Holding a crescent wrench in each hand, Herring talks to the camera about the challenges of harnessing the laws of physics to unlock the secrets of geology and save the world from global warming.
“Nothing is working,” she declares. She points a wrench at a tube. “We know there is a leak somewhere in this line, because we have had two experiments fail. We’ve been looking for it for two days. We have no idea where the leak is, so we have to take everything apart and put it all back together and hope that fixes it.”
As the reality of starting completely over sinks in, Herring starts to giggle. Her laughter infects Andersson. Soon it is clear that they are sleep deprived, running on caffeine and nervous energy.
The pair has been playing beat-the-clock as they prepare for access to the Advanced Photon Source, the most powerful x-ray beam in the western hemisphere. Located at the Argonne National Lab in Chicago, this advanced technology is highly sought after by scientists from around the world. If something goes wrong, it will be three to four months until they get another chance to conduct their research.
Herring and Andersson work closely with Dorthe Wildenschild, professor in the School of Chemical, Biological and Environmental Engineering, whose work is advancing the fundamental science that underpins carbon dioxide (CO2) capture and storage.
Wildenschild’s research has taken the pair to Chicago four times in the past year. They arrive two weeks early to give themselves time to prepare their experiments. Bypassing the Second City’s attractions, they typically pull an all-nighter to get things rolling, then trade off sleeping and working.
During this visit, Herring and Andersson will set a sandstone rock in front of the photon beam while forcing carbon dioxide at great pressure into the rock.
“The goal of our research is to determine the most efficient and effective way to force and store carbon dioxide in the pores of the rock,” Andersson explained.
If successful, their research will make it possible to take CO2 captured at power plants and other point sources and sequester it underground in sandstones layers. It could provide a short-term solution until alternative energy sources can be discovered, refined, and implemented.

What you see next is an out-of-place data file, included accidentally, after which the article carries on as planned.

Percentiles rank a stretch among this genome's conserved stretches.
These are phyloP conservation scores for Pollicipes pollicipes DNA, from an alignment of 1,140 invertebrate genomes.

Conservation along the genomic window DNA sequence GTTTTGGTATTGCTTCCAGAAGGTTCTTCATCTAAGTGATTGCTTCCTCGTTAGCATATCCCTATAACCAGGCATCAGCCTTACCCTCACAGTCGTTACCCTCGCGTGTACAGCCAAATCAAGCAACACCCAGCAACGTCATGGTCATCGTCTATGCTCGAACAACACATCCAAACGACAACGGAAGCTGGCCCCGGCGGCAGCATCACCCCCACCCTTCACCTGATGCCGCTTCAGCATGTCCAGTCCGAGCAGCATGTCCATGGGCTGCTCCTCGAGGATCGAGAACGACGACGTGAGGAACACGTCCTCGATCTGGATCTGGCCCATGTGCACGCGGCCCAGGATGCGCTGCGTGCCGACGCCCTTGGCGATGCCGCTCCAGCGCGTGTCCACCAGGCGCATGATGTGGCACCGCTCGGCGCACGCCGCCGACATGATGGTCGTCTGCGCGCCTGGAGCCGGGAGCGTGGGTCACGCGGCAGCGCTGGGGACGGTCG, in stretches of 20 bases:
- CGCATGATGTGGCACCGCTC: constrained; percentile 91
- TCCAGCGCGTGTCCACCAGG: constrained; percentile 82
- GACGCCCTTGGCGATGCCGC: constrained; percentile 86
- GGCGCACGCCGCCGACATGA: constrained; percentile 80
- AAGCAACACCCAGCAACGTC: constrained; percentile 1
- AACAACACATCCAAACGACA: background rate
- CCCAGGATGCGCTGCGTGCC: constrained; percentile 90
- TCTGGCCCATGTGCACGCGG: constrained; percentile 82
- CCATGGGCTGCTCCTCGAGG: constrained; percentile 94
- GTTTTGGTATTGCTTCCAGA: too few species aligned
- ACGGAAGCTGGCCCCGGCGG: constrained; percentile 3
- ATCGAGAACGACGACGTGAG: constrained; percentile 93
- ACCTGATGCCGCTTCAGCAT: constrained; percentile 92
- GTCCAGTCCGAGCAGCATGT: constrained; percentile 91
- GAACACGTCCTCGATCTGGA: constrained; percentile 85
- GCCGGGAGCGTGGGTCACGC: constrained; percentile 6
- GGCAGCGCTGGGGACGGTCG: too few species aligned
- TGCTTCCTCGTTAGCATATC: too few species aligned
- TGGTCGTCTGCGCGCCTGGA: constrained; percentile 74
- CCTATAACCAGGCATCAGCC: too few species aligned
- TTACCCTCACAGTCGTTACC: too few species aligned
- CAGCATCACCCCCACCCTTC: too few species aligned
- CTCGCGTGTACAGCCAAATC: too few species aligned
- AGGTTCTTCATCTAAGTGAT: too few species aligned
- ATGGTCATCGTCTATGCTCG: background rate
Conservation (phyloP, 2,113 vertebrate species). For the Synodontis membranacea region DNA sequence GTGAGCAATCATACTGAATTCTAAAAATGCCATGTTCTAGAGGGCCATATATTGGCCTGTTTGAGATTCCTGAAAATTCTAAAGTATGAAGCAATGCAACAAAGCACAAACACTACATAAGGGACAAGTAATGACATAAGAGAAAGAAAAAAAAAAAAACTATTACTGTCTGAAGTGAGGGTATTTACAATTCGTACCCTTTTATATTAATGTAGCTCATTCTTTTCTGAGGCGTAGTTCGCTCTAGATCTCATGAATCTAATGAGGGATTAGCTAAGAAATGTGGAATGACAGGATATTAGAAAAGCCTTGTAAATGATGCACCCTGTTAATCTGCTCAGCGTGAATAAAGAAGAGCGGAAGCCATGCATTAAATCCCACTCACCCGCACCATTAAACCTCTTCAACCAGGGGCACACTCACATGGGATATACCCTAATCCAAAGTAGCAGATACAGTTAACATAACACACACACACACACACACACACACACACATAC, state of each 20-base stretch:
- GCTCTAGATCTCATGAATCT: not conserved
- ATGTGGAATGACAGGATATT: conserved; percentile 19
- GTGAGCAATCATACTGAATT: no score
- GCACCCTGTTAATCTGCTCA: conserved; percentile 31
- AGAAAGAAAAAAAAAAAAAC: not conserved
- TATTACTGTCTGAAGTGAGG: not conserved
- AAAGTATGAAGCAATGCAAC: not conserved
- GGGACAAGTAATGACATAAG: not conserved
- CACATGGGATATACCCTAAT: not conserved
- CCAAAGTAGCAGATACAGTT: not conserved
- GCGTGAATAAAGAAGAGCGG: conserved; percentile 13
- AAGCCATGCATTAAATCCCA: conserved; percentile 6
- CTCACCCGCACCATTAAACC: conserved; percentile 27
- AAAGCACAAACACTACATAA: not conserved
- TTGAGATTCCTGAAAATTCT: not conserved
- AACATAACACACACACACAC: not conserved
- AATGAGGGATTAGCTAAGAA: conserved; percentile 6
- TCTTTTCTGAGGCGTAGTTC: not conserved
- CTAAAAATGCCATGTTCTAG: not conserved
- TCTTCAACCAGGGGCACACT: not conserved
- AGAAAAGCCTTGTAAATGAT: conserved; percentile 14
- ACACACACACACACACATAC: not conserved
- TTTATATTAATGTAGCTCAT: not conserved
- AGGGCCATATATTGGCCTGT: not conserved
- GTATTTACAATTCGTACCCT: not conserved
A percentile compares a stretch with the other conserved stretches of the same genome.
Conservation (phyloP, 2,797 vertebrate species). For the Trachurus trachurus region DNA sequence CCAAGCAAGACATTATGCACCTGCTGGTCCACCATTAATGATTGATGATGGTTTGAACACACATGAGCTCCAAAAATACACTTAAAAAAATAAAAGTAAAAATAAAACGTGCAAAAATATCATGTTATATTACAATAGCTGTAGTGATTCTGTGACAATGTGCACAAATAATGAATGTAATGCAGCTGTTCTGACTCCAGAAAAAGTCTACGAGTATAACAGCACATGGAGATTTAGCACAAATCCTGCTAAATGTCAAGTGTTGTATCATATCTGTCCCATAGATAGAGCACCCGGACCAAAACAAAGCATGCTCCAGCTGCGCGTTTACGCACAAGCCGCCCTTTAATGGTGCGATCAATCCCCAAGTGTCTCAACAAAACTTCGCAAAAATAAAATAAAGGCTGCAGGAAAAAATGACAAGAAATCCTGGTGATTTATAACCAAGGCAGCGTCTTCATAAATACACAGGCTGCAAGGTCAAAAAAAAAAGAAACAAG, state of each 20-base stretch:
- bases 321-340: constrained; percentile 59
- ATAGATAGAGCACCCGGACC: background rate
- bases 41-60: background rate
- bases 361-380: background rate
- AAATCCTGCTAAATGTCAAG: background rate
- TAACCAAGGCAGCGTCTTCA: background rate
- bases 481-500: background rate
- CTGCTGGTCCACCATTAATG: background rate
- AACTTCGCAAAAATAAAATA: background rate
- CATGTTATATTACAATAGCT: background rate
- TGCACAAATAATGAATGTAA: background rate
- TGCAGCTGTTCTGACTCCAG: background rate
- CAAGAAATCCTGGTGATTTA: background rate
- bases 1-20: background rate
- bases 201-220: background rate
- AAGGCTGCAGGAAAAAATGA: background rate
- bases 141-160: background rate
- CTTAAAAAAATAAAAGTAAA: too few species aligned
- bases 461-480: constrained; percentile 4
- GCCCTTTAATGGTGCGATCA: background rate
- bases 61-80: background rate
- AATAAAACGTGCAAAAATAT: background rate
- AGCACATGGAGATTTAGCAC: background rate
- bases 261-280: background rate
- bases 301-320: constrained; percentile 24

Herring is a coal miner’s daughter from the small town of Craig, Colorado, home to one of the largest coal-fired power plants in the nation, so her research will affect her family.
“My father works at one of the coal mines, but he is also a big environmentalist,” said Herring. “When I started doing this research, he thought it was cool.”
Andersson, a native of Strängnäs, Sweden, earned a Ph.D. in materials chemistry from Stockholm University and was in Australia when she learned of Wildenschild’s research. Intrigued, she arranged her own funding through the Swedish Science Council and a private foundation, and offered her services to Wildenschild.
The research will likely keep Wildenschild’s lab near the forefront of CO2 sequestration.
“Linnéa and Anna are performing really complex research,” Wildenschild said. “I’m in awe of what they do. They not only run these very complex experiments with CO2 in its supercritical state, they do it under the tremendous constraints of working at the beam-line. That means everything has to fit into a small space, and it all has to work once the clock starts ticking. They’re a great team. And the research they’re producing is really putting us on the map in the world of carbon capture and storage.”
Herring and Andersson did eventually find the leak and were able to take advantage of 72 straight hours of beam time, which allowed them to collect valuable data. “We really accomplished a lot,” said Andersson.
In spite of the rigorous demands of this type of research, Andersson and Herring are looking forward to their next opportunity to save the world from itself.
— Warren Volkmann